Principles of Neuroimaging A - 2014

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Principles of Neuroimaging A, Fall, 2014 - Class Schedule and Syllabus

Neuroimaging journal Club (required for NITP certificate)

Contact Katherine Lawrence or Janelle Liu

This schedule will change!

Back to main course page for Principles of Neuroimaging
Coming up next!: M284B Principles of Neuroimaging B

Lecture Videos

Hopefully, we can start recording the class sessions for those who cannot make a few lectures.

Course Reading

Required Reading

Signal Processing for Neuroscientists by Wim van Drongelen
This can be found as a PDF on, for a small fee of $8.99

Supplemental Reading

Matlab for Neuroscientists
Link for download found here for a small fee:
Cartoon Guide to Statistics
Link for download found here for a small fee:
NOTE: if you subscribe for a Scribd account for a day, you can download as many documents as you like for one fee.

Week 1: Orientation to Neuroimaging, Neurons, Brains; Linear Systems

Monday 9/28/15

- Orientation & Neurons. Speaker: Mark Cohen

In this first class we will review the basics of neurophysiology with an eye towards what signals of brain function might be visible to the neuroimager. We will discuss information coding, energetics, size and time scales.

Required Readings - Please complete these readings prior to class.

Suggested Further Reading

This paper, by Malhi, is a nice orientation in methods of neuroimaging. *Making sense of neuroimaging in psychiatry

Wednesday 10/8/14

Transforms and the Convolution Theorem. Speaker: Mark Cohen

Why the emphasis on Linear Systems? Because they are actually easy (as compared to non-linear systems, which are not.) As we go through this course, we will see many ways in which linear systems theory is applied to:

Modeling of Neural Systems
Extraction of Signal from Noise
Design of Circuits
Image Enhancement
Understanding of Image artifacts, and others.

Linear systems analysis is one of the great technologies of the 20th and 21st century. It is now the basis for virtually all electronics design, and its extension into the discrete (digital) domain is the basis for most of modern signal processing.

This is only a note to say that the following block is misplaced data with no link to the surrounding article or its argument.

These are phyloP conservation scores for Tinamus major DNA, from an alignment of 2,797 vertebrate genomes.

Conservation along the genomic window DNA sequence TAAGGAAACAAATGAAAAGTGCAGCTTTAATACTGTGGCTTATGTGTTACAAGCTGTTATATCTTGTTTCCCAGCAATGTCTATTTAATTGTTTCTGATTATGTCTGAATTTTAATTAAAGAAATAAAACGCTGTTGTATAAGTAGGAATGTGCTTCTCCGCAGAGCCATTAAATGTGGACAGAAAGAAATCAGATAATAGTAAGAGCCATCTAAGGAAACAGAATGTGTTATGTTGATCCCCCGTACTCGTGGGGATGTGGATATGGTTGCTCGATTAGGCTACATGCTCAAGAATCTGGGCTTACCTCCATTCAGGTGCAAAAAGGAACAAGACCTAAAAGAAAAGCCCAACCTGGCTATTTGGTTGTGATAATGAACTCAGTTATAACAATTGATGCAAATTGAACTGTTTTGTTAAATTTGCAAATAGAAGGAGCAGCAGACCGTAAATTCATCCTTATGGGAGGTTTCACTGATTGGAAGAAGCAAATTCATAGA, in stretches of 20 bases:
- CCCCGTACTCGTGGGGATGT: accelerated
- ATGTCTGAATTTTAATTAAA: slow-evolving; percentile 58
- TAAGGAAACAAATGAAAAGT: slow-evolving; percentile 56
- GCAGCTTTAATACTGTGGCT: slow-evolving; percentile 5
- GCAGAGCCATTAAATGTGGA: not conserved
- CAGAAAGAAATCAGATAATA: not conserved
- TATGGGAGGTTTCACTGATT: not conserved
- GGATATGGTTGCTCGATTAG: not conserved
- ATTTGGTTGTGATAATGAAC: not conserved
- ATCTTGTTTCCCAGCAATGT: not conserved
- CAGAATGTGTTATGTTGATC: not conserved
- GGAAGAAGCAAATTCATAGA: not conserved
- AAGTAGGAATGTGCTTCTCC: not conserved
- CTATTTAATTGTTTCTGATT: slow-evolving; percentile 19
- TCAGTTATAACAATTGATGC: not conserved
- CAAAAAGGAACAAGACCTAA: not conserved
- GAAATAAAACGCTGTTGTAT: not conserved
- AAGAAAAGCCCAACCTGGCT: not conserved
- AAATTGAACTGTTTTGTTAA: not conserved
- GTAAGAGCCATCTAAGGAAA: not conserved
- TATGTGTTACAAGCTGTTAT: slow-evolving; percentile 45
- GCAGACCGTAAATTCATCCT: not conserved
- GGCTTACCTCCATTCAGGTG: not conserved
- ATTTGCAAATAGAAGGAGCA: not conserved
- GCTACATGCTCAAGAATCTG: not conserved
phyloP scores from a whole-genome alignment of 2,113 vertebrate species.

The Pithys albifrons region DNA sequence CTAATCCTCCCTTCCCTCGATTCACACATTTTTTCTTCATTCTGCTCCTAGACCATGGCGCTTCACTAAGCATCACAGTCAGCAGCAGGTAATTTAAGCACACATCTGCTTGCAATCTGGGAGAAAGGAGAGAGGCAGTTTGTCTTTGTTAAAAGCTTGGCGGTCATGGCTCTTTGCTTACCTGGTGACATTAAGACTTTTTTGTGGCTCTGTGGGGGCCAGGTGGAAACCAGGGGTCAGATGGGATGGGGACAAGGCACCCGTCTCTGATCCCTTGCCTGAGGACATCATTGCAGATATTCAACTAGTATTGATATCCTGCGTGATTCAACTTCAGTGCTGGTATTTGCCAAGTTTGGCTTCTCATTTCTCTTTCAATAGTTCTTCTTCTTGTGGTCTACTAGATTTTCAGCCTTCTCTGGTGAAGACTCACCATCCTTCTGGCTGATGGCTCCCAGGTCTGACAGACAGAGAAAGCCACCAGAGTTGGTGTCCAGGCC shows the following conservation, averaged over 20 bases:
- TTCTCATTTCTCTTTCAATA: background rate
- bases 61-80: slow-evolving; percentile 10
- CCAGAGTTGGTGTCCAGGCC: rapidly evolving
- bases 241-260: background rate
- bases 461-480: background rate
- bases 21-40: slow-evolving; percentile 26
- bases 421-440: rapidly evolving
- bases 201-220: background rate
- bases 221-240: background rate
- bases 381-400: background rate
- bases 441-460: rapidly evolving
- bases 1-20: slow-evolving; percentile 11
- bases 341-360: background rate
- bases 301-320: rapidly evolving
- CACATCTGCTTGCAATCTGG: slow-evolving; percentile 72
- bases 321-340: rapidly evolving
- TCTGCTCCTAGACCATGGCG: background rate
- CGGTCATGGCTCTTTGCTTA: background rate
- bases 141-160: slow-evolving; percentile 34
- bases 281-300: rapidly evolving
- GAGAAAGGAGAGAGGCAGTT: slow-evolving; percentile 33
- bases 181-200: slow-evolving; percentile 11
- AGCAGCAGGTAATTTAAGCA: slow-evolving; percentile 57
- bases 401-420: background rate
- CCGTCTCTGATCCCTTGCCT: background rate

In our specific case, we will use these few basic principles of linear systems to understand both the instruments we use and the neuroimaging signals we collect. When you have mastered this material, you should be in a much better position to model the systems that you study in order to develop an approach to studying them.

Here is A primer I wrote on imaginary numbers that might be a helpful review.

There is a nice Wikibook on Calculus.

Required Readings

Suggested Further Reading

Introduction to matlab

Slides shown in class

Linearity and the Fourier Transform

Please see MATLAB linearity demo

If you are the type who sees beauty in mathematics, the Euler identity may be one of the most beautiful pieces of math in the world.

Problem Set 1. Due by email 10/20/14. Please remember that the preferred way for us to receive problem sets is via email to Mark and to John Dell'Itlalia .

Week 2: Math & Circuits I

Monday 10/13/14

This problem set refers largely to last week's contents: Problem Set 1. Due by email 10/20/14. Please remember that the preferred way for us to receive problem sets is via email to Mark and to John Dell'Itlalia .

- Circuits I. Mark Cohen

We will continue with the linear systems lecture and move to circuits

Why circuits?

(Virtually) Every device you use in your research is electronic. You access your primary data only indirectly
The device you really want in your lab doesn't exist. You very well may have to make it.
There are electronic analogs to most of the linear systems that you have so far studied (and vice versa - the tools you now understand can be used to analyze and predict circuit behavior).